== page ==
Truth Project Publishes Report On Child Sexual Abuse In The Context Of Children’s Homes & Residential Care

In a previous blog we wrote on the purpose of the Truth Project. After listening to numerous survivors of childhood sexual abuse who approached the Truth Project between June 2016 and March 2019, it has now published its report on child sexual abuse in the context of children’s homes and residential care.

Truth Project report

The report describes the experiences of survivors who were sexually abused in residential care from the 1940’s to the 2000’s. The majority of experiences shared happened in the 1970’s or earlier. Typically this group of survivors had already suffered some form of abuse before being placed in residential care making them more vulnerable than most. While they should have been entering a place of safety where they would be cared for and nurtured, they were instead physically, emotionally and sexually abused by the very people who were supposed to care for them.

The report identified several factors as facilitating the perpetration of sexual abuse, including:

  • An embedded culture of abusive behaviour;
  • Insufficiently trained staff;
  • Lack of supervision and professional boundaries; and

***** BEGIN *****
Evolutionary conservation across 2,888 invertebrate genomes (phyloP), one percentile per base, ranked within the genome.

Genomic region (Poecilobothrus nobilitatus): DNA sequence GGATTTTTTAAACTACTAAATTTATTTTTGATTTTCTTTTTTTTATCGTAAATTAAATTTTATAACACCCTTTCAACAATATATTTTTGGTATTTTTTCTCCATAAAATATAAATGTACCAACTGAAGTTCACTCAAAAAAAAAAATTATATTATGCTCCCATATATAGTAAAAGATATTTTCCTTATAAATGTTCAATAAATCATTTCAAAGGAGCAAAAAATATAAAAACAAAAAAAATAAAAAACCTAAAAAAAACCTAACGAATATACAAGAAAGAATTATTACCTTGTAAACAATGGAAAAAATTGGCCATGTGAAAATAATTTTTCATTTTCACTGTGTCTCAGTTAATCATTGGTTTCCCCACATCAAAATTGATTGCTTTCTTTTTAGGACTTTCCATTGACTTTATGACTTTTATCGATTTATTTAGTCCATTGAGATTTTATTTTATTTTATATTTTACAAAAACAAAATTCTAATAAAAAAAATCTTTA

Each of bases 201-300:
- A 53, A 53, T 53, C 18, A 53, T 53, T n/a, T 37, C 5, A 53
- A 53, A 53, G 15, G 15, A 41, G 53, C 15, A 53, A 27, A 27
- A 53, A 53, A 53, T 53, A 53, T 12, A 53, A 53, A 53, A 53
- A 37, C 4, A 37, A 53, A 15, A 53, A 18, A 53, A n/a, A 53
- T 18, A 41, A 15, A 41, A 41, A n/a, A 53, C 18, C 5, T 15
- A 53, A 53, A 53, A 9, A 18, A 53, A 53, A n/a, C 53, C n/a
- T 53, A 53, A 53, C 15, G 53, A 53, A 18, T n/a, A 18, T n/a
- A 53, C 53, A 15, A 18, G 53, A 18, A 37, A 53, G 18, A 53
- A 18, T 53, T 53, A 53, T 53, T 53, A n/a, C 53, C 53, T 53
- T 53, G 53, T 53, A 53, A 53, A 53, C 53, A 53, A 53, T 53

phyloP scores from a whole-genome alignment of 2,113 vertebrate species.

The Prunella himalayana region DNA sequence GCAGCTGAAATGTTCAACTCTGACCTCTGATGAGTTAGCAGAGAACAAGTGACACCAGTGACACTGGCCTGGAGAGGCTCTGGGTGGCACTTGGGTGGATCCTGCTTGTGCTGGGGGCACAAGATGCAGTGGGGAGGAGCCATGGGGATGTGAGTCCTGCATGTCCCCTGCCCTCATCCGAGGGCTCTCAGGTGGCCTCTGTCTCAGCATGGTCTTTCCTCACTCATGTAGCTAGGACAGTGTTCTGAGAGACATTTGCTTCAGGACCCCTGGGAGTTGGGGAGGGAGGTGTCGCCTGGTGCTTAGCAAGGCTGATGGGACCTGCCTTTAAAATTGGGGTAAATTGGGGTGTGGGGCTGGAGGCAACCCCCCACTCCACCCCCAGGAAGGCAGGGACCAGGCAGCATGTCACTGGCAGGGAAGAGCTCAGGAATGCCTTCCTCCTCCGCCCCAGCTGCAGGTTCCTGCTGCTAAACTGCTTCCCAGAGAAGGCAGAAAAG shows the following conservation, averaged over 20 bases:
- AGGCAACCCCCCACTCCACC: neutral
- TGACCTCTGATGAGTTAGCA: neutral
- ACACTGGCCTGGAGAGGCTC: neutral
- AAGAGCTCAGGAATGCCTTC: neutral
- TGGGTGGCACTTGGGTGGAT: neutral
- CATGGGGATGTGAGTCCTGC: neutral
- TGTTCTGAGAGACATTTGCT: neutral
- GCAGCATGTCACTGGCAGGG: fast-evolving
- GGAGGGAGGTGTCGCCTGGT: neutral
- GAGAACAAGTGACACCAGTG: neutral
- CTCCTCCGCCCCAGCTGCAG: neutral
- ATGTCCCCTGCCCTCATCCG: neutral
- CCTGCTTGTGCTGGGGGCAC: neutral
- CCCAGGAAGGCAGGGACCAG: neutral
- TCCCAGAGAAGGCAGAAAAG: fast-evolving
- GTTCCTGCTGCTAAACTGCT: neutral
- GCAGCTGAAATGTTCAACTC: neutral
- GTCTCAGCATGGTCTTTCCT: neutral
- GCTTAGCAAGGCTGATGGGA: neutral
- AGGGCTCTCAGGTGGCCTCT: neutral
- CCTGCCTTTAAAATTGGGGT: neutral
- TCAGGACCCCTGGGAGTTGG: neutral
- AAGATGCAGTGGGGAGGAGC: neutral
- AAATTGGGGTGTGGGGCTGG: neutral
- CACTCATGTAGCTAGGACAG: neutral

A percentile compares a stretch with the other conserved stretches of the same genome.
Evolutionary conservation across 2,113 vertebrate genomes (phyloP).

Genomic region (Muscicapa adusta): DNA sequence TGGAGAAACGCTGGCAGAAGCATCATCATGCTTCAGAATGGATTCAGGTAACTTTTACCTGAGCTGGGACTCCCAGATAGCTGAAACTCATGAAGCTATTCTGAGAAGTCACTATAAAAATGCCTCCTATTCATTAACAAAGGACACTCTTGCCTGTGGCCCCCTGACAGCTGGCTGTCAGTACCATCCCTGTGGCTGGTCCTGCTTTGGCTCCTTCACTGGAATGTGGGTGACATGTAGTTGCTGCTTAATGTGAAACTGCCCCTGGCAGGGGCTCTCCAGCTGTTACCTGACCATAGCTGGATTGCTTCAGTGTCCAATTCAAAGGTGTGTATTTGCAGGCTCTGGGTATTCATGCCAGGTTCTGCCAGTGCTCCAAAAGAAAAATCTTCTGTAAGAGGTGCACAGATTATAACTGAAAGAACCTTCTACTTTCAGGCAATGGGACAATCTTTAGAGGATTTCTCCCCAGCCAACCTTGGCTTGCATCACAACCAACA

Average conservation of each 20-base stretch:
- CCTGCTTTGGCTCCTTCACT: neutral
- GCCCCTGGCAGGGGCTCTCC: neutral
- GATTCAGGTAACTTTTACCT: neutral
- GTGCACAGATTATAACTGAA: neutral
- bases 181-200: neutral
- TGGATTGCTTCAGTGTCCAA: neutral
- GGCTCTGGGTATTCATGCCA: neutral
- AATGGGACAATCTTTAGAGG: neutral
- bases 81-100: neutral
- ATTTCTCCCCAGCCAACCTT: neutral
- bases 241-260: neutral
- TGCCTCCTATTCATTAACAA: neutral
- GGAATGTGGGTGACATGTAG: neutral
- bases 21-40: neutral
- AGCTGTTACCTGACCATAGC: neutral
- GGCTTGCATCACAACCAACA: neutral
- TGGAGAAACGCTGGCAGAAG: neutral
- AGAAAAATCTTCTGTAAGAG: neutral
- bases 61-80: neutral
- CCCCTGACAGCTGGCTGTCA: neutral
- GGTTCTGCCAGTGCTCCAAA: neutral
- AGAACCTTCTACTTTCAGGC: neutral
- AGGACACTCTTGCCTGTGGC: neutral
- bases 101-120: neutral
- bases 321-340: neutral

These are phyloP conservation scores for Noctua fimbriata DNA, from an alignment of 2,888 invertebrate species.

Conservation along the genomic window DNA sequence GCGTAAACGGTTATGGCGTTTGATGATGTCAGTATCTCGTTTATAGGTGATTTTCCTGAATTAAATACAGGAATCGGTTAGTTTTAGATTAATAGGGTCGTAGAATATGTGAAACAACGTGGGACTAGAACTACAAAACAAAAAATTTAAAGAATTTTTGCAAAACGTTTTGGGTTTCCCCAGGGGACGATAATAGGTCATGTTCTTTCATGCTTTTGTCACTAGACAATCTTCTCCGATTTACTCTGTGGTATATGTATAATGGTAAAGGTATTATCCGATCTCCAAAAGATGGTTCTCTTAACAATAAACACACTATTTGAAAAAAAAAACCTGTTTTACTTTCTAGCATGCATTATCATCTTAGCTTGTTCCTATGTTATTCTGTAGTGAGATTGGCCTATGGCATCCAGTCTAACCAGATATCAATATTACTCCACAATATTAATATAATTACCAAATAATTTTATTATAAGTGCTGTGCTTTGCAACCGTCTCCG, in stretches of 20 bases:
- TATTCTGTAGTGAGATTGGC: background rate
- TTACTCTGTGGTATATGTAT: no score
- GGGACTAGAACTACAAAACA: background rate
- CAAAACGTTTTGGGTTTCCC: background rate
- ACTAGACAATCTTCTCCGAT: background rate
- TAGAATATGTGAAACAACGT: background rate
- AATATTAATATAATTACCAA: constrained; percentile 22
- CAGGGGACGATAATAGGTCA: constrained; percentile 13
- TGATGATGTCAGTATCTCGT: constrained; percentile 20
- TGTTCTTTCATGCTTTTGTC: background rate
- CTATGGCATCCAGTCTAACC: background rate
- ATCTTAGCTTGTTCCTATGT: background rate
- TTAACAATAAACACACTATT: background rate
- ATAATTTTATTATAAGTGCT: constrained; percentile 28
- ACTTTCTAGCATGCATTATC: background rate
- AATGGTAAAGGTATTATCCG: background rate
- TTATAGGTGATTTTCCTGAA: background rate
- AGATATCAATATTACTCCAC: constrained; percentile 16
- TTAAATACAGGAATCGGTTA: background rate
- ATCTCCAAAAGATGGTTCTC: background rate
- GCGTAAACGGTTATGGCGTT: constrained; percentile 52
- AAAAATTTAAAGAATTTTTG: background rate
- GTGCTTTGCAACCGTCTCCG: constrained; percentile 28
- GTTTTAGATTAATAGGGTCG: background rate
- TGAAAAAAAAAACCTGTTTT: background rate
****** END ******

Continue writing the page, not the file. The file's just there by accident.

• An inability or unwillingness of staff to listen to or act on children’s concerns.

The survivors who participated in the Truth Project reported the devastating effect that the abuse had on their lives and on their mental health. They described receiving little or no support from institutions and of finding it difficult to access mental health services.

Improvement suggestions

Participants have made a number of suggestions on how to improve child protection and to assist victims and survivors of child sexual abuse in the future. They suggested that there should be better communication between residential care agencies and that it should be easier for victims and survivors to access their own records of their time in care.

They also thought that the assumption that claimants only wanted financial compensation should be challenged.

How Nelsons can help

Truth Project report

Dianne Collins is an Associate in our expert Personal Injury team.

At Nelsons, we understand that there are many motives for a survivor of childhood abuse wanting to bring a civil claim. We understand that you want answers, accountability and justice. We will guide you through the process and give you the voice you did not have as a child.

Whilst it is important to understand that the ultimate aim of a personal injury claim is to obtain financial compensation for the effects of the abuse you suffered, we will always try to obtain for you, if possible, the answers and the apology you deserve.

If you suffered abuse, even if it was a long time ago, in residential care or foster care you may be able to make a claim against the Local Authority. If you would like confidential, free advice on whether you can claim compensation, please call Dianne or Helen Froggatt on 0800 024 1976 or contact us via our online form.

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